# set targets of external scripts for service checks and remediation
[/settings/external scripts/scripts]
handle_domaintrust = cmd /c echo scripts\handle_my_issue.ps1 ; exit($lastexitcode) | powershell.exe -command - 

check_my_issue = cmd /c echo scripts\check_my_issue.ps1 ; exit($lastexitcode) | powershell.exe -command -
# set the passive check run interval
 [/settings/scheduler/schedules/default]
 interval = 30s
# schedule the check
 [/settings/scheduler/schedules]
 check_my_issue = check_my_issue

debugging

To debug
1. tail -f nagios.log on the nagios server
2. net stop nscp on the client
3. nscp.exe test on the client
4. Now trigger the scripts / commands from either the server or the client (inside the nscp console)
(type queries to see if all scripts are listed)

Utilizing lvm thin provisioned snapshots

To fully utilize the few bits of space which is provided by my SSD, I always take the following approach.

1. Create an “as large as possible” LVM volume group to hold all my data.
2. Create a thin_pool within the volume group for my virtual machines.
3. Create one “base VM” which contains just a bare installation of my preferred OS (inside the thinpool).
4. Now for each VM I need for my labs I create a snapshot from the base VM:
lvcreate --snapshot --name thin_snapshot vg/thin_base

5. Now to ensure that I can actually utilize the newly created snapshot I have to activate it first.
LVM (thin) snapshot are “by default” created in inactivated mode, but it also has the “activation skip flag“. This flag prevents the system from activing the partition with the usual commands. To active the partition use:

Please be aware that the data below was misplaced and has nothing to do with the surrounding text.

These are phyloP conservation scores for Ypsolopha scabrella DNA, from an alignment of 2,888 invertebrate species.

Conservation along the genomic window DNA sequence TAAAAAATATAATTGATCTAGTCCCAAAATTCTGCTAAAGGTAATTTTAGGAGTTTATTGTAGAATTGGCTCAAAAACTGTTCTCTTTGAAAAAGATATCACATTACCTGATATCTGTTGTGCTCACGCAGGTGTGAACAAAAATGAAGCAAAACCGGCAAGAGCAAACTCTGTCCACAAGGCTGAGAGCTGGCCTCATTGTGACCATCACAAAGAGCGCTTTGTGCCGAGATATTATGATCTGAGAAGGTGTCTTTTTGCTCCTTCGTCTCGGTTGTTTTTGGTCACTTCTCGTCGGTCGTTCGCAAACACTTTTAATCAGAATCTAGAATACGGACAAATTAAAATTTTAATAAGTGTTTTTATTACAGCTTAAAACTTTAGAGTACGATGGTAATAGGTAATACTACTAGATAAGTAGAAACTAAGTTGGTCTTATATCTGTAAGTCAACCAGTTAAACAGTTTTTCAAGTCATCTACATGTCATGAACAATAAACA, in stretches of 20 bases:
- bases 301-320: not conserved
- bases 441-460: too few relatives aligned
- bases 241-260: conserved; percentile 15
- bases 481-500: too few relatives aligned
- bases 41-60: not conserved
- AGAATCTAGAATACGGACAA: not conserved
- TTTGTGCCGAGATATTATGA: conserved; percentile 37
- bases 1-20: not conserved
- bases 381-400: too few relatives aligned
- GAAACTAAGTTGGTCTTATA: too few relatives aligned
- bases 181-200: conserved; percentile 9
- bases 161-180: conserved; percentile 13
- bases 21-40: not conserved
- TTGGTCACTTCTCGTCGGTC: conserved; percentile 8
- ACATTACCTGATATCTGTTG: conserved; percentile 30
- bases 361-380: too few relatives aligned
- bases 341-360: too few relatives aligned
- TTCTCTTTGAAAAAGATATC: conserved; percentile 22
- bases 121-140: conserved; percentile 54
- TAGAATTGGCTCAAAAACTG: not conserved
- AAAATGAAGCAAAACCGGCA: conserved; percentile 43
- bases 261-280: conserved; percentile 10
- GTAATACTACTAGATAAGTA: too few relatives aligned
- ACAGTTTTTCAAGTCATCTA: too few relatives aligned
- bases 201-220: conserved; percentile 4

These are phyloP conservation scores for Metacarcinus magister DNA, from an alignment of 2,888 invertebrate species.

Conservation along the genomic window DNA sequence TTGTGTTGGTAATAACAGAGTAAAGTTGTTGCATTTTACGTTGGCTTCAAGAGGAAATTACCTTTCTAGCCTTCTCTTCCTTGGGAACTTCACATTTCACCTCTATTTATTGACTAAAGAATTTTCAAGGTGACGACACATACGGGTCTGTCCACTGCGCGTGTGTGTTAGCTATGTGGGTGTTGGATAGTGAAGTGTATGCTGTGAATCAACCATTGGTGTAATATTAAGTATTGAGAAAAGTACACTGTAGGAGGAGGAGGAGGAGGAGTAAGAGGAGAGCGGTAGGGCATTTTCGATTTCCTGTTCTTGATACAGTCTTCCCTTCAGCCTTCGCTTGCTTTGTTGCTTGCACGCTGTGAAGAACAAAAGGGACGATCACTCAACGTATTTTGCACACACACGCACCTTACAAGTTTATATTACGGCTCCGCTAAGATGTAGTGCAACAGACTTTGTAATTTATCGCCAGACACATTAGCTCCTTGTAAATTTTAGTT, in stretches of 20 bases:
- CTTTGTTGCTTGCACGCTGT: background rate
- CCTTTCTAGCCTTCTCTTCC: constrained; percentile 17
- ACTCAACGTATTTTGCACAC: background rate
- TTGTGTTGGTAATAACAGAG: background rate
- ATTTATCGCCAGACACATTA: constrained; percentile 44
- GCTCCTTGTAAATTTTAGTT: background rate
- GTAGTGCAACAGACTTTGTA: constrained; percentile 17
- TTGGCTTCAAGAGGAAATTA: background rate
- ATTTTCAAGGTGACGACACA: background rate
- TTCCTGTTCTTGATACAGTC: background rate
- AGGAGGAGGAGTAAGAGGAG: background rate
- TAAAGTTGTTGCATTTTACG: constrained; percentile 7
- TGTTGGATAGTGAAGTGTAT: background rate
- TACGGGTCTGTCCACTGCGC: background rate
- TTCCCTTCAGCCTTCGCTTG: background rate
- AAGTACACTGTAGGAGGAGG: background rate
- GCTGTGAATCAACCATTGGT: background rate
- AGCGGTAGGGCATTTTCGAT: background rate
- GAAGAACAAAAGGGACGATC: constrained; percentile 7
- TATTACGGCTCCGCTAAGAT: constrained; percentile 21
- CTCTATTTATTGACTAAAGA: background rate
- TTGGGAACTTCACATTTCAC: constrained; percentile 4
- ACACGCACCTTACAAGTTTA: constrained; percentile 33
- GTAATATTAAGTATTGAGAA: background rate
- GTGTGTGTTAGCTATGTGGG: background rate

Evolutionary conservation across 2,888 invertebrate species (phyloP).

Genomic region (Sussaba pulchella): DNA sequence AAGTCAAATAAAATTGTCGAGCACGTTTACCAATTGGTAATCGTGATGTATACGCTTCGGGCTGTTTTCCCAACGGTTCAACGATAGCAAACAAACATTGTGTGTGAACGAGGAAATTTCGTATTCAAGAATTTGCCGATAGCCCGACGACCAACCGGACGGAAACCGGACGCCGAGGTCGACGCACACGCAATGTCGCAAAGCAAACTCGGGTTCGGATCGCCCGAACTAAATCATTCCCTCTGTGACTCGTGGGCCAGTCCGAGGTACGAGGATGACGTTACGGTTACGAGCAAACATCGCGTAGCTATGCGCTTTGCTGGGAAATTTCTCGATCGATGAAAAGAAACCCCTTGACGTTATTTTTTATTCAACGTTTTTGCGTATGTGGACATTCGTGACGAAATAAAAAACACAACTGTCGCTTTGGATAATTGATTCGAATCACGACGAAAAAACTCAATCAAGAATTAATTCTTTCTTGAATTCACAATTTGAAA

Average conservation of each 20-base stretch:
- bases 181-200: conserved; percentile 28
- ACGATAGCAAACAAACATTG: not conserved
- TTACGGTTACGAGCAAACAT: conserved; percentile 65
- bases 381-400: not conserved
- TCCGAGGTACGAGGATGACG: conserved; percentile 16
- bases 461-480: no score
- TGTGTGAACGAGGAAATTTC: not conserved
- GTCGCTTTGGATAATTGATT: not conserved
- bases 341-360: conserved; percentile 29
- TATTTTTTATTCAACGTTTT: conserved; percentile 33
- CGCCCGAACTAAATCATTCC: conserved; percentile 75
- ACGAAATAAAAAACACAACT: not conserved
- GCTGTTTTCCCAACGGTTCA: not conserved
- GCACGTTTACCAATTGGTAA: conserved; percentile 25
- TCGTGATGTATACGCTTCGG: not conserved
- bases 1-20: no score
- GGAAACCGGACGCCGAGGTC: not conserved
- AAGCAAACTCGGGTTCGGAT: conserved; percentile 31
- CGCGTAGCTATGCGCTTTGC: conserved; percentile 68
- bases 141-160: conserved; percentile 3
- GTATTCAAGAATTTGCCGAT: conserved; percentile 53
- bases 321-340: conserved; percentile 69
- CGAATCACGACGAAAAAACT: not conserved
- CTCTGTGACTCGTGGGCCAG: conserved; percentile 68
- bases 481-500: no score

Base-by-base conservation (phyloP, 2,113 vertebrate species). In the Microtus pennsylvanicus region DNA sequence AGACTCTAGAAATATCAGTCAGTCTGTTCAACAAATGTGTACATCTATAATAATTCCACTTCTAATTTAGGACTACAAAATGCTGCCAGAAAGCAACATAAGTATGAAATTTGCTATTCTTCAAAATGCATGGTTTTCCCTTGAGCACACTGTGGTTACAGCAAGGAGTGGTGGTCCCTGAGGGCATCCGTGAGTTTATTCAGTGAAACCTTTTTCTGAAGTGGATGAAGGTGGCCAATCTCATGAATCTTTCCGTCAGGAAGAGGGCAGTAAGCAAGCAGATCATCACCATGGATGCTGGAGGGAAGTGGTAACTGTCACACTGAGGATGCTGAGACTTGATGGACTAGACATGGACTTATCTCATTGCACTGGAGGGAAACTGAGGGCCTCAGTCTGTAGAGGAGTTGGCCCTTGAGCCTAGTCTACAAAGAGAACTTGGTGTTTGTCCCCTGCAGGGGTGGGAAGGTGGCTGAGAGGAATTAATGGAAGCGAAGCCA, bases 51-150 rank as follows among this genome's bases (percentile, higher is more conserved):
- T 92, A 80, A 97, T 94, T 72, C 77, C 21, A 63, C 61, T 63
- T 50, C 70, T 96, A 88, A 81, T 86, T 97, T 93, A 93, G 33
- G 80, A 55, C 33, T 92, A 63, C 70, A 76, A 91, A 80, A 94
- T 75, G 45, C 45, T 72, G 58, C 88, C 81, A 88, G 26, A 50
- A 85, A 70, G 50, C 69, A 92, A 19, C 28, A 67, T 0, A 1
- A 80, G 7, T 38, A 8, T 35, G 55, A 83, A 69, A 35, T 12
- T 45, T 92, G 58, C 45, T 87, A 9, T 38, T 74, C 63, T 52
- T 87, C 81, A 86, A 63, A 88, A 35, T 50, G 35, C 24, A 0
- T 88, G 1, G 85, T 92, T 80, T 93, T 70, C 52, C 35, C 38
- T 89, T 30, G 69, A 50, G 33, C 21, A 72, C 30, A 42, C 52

lvchange -ay -K vg/thin_snapshot
To remove the skip flag completely add:
lvchange -kn vg/thin_snapshot

Finally the newly added thinly provisioned snapshot is available for usage by my virtualisation tool.

Preparing Powershell (Scripting) Development Environment

The Windows Powershell scripting language is a powerful advancement from older scripting language in Windows (Batch, VBScript). The language integrates features from other scripting languages (bash) and it is able to utilize existing (.Net) libraries.

A big difference between other scripting languages and Powershell is that it is fully object-based and not text-based. Therefore it is important to keep in mind that what you might see as output on your screen is only a representation of the object, but not the object itself.

In this post I will explain the basic steps to set up a “sane” working environment, which allows you similar experience as a Bash shell with TMUX.

In specific I will discuss the following tools/modules:

  • ConEmu
  • Environment Settings
  • Powershell Profile
  • Using Modules
  • PSGet / NuGet
  • PSReadline

ConEmu

ConEmu is a console emulator with tabs and panes. It is able to provide a similar management experience as Tmux on Linux.

For usage with Powershell I use the following settings in ConEmu:

  • Startup
    • “Specified named task” = {Shells::Powershell}
    • Tasks > “5 {Shells::Powershell}” = “C:\Windows\System32\WindowsPowershell\v1.0\powershell.exe -new_console:d:C:\gitrepo\powershell”
    • Environment > “Set up environment variables” = “set HOME=C:\gitrepo\powershell”
  • Features
    • Colors = <xterm>
  • Keys & Macro
    • As you wish, I’d recommend setting the following:
      create new split /vertical /horizontal, new tab, zoom, switch windows

The above settings ensure that any new shell is spawned from the directory containing my Powershell scripts and also allows to run scripts directly from this path.

Environment Settings

Only one environment variable should be set for Powershell, namely the “PSModulePath” variable. This variable allows the usage of modules (and functions within these modules) straight from any Powershell CLI, it doesn’t matter whether it is the powershell.exe, the Powershell ISE, or a custom execution from a different path.